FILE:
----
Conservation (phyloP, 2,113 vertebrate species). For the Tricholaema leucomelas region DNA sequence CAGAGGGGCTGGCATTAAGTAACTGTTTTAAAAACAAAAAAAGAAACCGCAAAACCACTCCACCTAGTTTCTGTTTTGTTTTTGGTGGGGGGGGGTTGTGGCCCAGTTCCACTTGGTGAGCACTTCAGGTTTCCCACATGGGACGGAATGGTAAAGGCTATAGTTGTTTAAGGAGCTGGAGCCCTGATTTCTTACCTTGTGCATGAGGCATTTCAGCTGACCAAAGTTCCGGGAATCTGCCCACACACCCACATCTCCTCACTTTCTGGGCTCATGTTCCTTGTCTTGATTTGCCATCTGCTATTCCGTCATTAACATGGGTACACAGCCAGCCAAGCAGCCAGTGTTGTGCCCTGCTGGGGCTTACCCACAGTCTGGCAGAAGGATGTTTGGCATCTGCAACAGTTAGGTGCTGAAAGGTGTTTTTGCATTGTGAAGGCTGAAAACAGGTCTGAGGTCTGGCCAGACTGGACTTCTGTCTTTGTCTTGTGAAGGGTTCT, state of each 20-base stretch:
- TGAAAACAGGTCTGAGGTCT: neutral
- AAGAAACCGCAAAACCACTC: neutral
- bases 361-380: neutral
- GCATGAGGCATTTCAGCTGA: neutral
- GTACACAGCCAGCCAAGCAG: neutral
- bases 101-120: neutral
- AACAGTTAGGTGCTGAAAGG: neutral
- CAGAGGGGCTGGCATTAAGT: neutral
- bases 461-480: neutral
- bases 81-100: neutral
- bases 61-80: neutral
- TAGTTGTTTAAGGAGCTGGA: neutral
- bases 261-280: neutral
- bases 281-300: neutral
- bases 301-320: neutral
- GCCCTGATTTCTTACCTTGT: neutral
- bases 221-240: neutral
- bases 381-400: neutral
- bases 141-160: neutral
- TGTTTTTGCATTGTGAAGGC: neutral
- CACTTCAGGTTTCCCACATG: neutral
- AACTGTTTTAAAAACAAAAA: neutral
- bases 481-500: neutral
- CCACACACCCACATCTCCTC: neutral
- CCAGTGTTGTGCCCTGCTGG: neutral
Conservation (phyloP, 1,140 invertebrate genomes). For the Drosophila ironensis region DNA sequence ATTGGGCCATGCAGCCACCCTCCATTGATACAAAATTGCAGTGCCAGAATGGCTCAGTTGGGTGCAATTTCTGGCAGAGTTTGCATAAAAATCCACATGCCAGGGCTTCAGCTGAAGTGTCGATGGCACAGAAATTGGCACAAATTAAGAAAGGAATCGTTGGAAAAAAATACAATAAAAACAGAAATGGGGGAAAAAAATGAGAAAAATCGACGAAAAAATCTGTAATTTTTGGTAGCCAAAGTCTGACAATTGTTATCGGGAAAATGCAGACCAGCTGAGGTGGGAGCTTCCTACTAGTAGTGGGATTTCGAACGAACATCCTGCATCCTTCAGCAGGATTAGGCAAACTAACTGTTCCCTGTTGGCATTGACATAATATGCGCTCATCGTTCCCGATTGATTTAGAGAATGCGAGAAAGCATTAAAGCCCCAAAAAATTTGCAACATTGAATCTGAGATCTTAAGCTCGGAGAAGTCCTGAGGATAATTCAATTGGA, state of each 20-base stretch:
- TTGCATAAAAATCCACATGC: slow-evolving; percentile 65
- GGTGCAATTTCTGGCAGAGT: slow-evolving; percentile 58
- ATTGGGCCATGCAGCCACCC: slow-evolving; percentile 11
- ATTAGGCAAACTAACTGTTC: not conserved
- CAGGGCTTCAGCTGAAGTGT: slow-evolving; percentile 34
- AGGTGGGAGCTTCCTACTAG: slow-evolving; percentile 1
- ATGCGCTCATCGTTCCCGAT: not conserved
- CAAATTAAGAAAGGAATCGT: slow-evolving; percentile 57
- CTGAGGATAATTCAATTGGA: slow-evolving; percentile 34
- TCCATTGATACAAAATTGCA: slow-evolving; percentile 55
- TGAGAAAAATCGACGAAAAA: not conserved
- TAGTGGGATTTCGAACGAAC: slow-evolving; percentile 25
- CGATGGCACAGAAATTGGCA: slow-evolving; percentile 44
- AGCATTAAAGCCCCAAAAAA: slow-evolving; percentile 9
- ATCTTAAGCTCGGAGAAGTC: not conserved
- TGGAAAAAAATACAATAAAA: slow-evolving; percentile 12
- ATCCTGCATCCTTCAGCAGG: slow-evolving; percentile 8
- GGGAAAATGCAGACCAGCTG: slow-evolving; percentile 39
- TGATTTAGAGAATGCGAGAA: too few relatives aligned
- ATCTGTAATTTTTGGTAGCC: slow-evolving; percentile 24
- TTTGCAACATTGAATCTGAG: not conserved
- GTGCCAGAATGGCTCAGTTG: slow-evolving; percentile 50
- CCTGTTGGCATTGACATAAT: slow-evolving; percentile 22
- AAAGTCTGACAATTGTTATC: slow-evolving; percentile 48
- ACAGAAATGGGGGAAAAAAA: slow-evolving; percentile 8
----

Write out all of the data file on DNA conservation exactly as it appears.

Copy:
Conservation (phyloP, 2,113 vertebrate species). For the Tricholaema leucomelas region DNA sequence CAGAGGGGCTGGCATTAAGTAACTGTTTTAAAAACAAAAAAAGAAACCGCAAAACCACTCCACCTAGTTTCTGTTTTGTTTTTGGTGGGGGGGGGTTGTGGCCCAGTTCCACTTGGTGAGCACTTCAGGTTTCCCACATGGGACGGAATGGTAAAGGCTATAGTTGTTTAAGGAGCTGGAGCCCTGATTTCTTACCTTGTGCATGAGGCATTTCAGCTGACCAAAGTTCCGGGAATCTGCCCACACACCCACATCTCCTCACTTTCTGGGCTCATGTTCCTTGTCTTGATTTGCCATCTGCTATTCCGTCATTAACATGGGTACACAGCCAGCCAAGCAGCCAGTGTTGTGCCCTGCTGGGGCTTACCCACAGTCTGGCAGAAGGATGTTTGGCATCTGCAACAGTTAGGTGCTGAAAGGTGTTTTTGCATTGTGAAGGCTGAAAACAGGTCTGAGGTCTGGCCAGACTGGACTTCTGTCTTTGTCTTGTGAAGGGTTCT, state of each 20-base stretch:
- TGAAAACAGGTCTGAGGTCT: neutral
- AAGAAACCGCAAAACCACTC: neutral
- bases 361-380: neutral
- GCATGAGGCATTTCAGCTGA: neutral
- GTACACAGCCAGCCAAGCAG: neutral
- bases 101-120: neutral
- AACAGTTAGGTGCTGAAAGG: neutral
- CAGAGGGGCTGGCATTAAGT: neutral
- bases 461-480: neutral
- bases 81-100: neutral
- bases 61-80: neutral
- TAGTTGTTTAAGGAGCTGGA: neutral
- bases 261-280: neutral
- bases 281-300: neutral
- bases 301-320: neutral
- GCCCTGATTTCTTACCTTGT: neutral
- bases 221-240: neutral
- bases 381-400: neutral
- bases 141-160: neutral
- TGTTTTTGCATTGTGAAGGC: neutral
- CACTTCAGGTTTCCCACATG: neutral
- AACTGTTTTAAAAACAAAAA: neutral
- bases 481-500: neutral
- CCACACACCCACATCTCCTC: neutral
- CCAGTGTTGTGCCCTGCTGG: neutral
Conservation (phyloP, 1,140 invertebrate genomes). For the Drosophila ironensis region DNA sequence ATTGGGCCATGCAGCCACCCTCCATTGATACAAAATTGCAGTGCCAGAATGGCTCAGTTGGGTGCAATTTCTGGCAGAGTTTGCATAAAAATCCACATGCCAGGGCTTCAGCTGAAGTGTCGATGGCACAGAAATTGGCACAAATTAAGAAAGGAATCGTTGGAAAAAAATACAATAAAAACAGAAATGGGGGAAAAAAATGAGAAAAATCGACGAAAAAATCTGTAATTTTTGGTAGCCAAAGTCTGACAATTGTTATCGGGAAAATGCAGACCAGCTGAGGTGGGAGCTTCCTACTAGTAGTGGGATTTCGAACGAACATCCTGCATCCTTCAGCAGGATTAGGCAAACTAACTGTTCCCTGTTGGCATTGACATAATATGCGCTCATCGTTCCCGATTGATTTAGAGAATGCGAGAAAGCATTAAAGCCCCAAAAAATTTGCAACATTGAATCTGAGATCTTAAGCTCGGAGAAGTCCTGAGGATAATTCAATTGGA, state of each 20-base stretch:
- TTGCATAAAAATCCACATGC: slow-evolving; percentile 65
- GGTGCAATTTCTGGCAGAGT: slow-evolving; percentile 58
- ATTGGGCCATGCAGCCACCC: slow-evolving; percentile 11
- ATTAGGCAAACTAACTGTTC: not conserved
- CAGGGCTTCAGCTGAAGTGT: slow-evolving; percentile 34
- AGGTGGGAGCTTCCTACTAG: slow-evolving; percentile 1
- ATGCGCTCATCGTTCCCGAT: not conserved
- CAAATTAAGAAAGGAATCGT: slow-evolving; percentile 57
- CTGAGGATAATTCAATTGGA: slow-evolving; percentile 34
- TCCATTGATACAAAATTGCA: slow-evolving; percentile 55
- TGAGAAAAATCGACGAAAAA: not conserved
- TAGTGGGATTTCGAACGAAC: slow-evolving; percentile 25
- CGATGGCACAGAAATTGGCA: slow-evolving; percentile 44
- AGCATTAAAGCCCCAAAAAA: slow-evolving; percentile 9
- ATCTTAAGCTCGGAGAAGTC: not conserved
- TGGAAAAAAATACAATAAAA: slow-evolving; percentile 12
- ATCCTGCATCCTTCAGCAGG: slow-evolving; percentile 8
- GGGAAAATGCAGACCAGCTG: slow-evolving; percentile 39
- TGATTTAGAGAATGCGAGAA: too few relatives aligned
- ATCTGTAATTTTTGGTAGCC: slow-evolving; percentile 24
- TTTGCAACATTGAATCTGAG: not conserved
- GTGCCAGAATGGCTCAGTTG: slow-evolving; percentile 50
- CCTGTTGGCATTGACATAAT: slow-evolving; percentile 22
- AAAGTCTGACAATTGTTATC: slow-evolving; percentile 48
- ACAGAAATGGGGGAAAAAAA: slow-evolving; percentile 8